Wednesday, December 12, 2012

Recalling Lives Altered, in Ways Vivid and Untidy

‘Dear Life: Stories,’ by Alice Munro

Alice Munro, one of the foremost short-story writers of her generation, creates tales that have the scope and amplitude of novels: whole lives are condensed into a handful of pages, the progress of love is charted over the years as passion gives way to restlessness or deeper commitment or something more ambiguous.

Patricia Wall/The New York Times

DEAR LIFE - Stories

By Alice Munro
319 pages. Alfred A. Knopf. US$26.95.

Alice Munro - Derek Shapton
Her most powerful stories (in collections like “The Moons of Jupiter” and “Friend of My Youth”) have the complexity of small orchestral pieces: they move back and forth in time, gradually uncovering the patterns in characters’ lives; revealing how emotions are handed down generation to generation; how relationships between men and women and parents and children mutate over time; and how disappointments, hopes and losses reverberate through the echo chamber of family.
Ms. Munro’s latest collection, “Dear Life” — like her lumpy 2004 collection “Runaway” — gives us stories that have a similar density but that are less elliptical and less psychologically complex. With the exception of four revealing semi-autobiographical pieces that close the volume, most of the stories here pivot around a melodramatic event, and many have ironic, O. Henry-esque conclusions that can feel overly stage-managed.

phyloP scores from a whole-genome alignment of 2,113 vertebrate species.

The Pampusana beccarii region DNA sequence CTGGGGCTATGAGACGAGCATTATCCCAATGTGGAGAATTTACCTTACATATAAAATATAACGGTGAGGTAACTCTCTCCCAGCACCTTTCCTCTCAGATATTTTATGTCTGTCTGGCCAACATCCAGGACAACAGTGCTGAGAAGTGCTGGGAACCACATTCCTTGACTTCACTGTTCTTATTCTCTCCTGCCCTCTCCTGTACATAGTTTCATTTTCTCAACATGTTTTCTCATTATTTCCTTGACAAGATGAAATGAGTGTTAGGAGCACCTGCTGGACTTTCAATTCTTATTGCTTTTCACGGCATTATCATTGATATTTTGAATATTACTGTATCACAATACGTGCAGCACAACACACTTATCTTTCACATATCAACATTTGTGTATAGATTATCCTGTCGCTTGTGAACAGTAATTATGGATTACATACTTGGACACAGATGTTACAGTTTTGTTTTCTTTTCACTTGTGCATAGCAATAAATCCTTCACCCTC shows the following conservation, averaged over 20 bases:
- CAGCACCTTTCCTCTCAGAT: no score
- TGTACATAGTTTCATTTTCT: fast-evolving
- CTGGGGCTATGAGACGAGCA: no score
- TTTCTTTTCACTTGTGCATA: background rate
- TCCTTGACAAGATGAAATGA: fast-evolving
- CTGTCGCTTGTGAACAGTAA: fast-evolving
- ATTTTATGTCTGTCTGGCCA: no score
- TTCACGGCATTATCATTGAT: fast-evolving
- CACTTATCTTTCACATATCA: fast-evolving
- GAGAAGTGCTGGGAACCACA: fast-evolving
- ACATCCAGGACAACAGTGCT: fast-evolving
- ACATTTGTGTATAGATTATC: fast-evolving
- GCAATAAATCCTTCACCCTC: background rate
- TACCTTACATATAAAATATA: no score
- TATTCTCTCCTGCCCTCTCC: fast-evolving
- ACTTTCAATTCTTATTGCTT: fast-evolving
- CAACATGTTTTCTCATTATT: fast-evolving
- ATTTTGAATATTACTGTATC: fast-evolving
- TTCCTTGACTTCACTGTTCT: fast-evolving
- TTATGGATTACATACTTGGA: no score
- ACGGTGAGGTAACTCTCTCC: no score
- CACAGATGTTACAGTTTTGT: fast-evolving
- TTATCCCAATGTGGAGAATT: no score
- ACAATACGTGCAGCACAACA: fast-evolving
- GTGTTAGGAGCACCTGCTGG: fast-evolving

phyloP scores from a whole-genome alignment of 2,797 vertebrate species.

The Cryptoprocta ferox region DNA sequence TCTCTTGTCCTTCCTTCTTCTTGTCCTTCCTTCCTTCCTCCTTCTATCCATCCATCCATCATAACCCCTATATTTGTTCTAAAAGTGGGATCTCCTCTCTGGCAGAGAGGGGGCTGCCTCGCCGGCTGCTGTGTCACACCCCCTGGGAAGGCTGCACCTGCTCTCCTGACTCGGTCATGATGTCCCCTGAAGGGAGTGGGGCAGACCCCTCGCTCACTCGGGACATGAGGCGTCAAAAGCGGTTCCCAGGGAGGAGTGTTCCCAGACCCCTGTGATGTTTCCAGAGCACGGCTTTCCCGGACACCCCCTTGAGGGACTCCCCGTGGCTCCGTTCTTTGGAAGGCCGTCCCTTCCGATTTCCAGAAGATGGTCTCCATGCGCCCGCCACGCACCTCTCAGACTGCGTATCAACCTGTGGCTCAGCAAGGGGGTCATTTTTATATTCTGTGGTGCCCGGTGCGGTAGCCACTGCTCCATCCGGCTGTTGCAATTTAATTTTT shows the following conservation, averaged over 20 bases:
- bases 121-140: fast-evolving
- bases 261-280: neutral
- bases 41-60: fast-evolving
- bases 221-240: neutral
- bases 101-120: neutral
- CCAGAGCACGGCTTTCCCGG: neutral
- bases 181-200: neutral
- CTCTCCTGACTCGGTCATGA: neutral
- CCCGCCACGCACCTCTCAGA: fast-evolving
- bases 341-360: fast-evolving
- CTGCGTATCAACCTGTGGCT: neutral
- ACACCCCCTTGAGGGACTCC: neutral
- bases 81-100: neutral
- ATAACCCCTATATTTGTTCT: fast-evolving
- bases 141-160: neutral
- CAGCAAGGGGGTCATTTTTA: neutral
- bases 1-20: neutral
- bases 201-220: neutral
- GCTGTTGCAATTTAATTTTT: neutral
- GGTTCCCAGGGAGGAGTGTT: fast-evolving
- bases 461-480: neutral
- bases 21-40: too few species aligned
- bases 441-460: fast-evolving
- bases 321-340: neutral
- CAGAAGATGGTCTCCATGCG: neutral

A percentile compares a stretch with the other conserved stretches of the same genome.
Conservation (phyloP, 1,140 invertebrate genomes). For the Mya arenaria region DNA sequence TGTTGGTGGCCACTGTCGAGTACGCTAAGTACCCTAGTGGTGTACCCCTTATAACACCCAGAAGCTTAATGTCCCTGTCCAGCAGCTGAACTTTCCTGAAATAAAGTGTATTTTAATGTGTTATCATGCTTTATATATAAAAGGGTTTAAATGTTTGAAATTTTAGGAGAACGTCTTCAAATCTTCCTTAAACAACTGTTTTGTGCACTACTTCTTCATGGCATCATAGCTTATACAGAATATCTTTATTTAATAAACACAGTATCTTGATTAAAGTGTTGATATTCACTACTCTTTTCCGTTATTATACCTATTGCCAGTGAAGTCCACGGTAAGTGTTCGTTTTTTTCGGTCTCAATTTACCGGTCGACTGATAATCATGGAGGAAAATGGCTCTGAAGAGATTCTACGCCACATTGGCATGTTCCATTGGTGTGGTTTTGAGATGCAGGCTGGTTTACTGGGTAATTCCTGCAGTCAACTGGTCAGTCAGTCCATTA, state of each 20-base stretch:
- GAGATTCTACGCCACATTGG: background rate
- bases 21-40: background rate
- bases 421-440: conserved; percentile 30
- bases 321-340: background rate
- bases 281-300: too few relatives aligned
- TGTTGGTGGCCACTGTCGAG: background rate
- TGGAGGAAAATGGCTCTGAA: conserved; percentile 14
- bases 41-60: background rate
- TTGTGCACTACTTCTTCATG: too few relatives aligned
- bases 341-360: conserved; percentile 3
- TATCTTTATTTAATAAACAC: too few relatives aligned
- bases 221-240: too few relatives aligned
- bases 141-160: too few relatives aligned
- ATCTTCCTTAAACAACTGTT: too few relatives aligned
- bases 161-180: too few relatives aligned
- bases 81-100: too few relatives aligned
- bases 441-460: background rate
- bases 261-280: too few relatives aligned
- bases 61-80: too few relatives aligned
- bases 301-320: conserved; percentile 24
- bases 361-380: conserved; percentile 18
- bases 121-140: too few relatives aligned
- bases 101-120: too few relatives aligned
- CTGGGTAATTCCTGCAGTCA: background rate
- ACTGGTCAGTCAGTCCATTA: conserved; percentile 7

People’s lives often change abruptly in Ms. Munro’s stories (by accident, bad luck or calculated risk), but her earlier tales tended to give us a kaleidoscopic views of such events, conveying both the precariousness of daily life and the subjectivity of memory. Ms. Munro, now 81, seems to have increasingly turned toward stories with more tightly plotted narratives, more closure and more Aesop-like morals — in sharp contrast to the many artists, like Tennessee Williams and Claude Monet, whose work grew increasingly abstract in later years. There is a terseness to these tales (more than half of which have a single word for a title), a sense of impatience on the part of the author. 

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